For every questionable Oscars moment requiring the host to poke his head through a gloryhole and belt out a song about pubic hair, there was another demonstrating genuine emotion and class.
Milk screenwriter Dustin Lance Black's acceptance speech provided the most vivid example of the latter: A tearful testimony of what it meant to live life openly as a gay man, it ended with comforting reassurance to the millions of fledgling gay boys—and smattering of girls—out there in the Oscars audience. Echoing a similar Harvey Milk speech that inspired Black himself to come out of the closet, the writer promised these bullied Beyoncé fans that they too have worth, and will one day escape the small towns in which they're trapped (whether by wheelchair, or some other, less literal-minded literary device).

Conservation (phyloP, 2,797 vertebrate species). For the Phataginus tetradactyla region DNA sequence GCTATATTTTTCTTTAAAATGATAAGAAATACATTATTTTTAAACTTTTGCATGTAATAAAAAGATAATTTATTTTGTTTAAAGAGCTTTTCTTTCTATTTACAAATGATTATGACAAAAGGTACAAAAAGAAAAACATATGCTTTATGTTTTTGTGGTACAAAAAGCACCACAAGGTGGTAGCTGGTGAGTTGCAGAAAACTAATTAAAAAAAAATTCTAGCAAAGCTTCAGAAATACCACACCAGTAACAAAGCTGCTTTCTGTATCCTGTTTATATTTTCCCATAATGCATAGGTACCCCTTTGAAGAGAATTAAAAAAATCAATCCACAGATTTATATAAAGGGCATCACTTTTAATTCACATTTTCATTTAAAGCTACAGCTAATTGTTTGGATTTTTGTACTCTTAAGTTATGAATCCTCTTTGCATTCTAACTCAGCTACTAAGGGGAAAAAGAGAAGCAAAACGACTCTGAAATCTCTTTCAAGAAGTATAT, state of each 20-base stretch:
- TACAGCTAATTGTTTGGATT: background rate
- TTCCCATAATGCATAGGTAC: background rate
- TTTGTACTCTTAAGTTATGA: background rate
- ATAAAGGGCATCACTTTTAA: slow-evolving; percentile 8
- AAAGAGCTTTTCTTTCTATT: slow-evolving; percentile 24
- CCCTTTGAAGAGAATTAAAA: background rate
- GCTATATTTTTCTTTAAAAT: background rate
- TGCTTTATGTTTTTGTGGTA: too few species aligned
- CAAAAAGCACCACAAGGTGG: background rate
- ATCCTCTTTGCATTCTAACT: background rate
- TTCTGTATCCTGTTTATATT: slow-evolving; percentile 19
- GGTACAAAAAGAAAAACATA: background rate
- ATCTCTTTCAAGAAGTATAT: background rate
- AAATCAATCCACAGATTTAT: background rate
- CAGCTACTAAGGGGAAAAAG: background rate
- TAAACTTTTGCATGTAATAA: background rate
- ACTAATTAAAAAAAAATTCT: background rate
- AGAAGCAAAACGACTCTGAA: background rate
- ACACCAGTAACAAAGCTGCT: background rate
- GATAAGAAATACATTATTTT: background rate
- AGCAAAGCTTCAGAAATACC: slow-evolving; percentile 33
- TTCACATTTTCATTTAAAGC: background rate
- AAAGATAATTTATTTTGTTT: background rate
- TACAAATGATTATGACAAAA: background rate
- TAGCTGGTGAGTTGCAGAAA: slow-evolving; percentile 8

Beautiful, right? Surely a sentiment with universal appeal, and one that would bring a tear to even the most child-blindingest of Mumbai slumlords. That is, if it hadn't been edited out of India's Oscars broadcast. A tipster writes:
It is my understanding that Dustin Lance Black's acceptance speech was edited for the rebroadcast of the Oscars in India such that the mention of being gay was removed. The actual broadcast began at 630a.m., so it's aired in real time and also taped and rebroadcast later in the day. My source for the info saw both broadcasts of his acceptance speech, so there you are.
If that's true, it's an unconscionable act of censorship and a giant step backwards for what was touted as the most global Oscars in history. We mean, how would they like it if every time A. R. Rahman or an adorable Slumdog Millionaire orphan took to the stage to praise their country and culture, The Abbey's Official Viewing Party cut to more "acceptable" footage of Baz Luhrmann mouthing the words to his big musical number?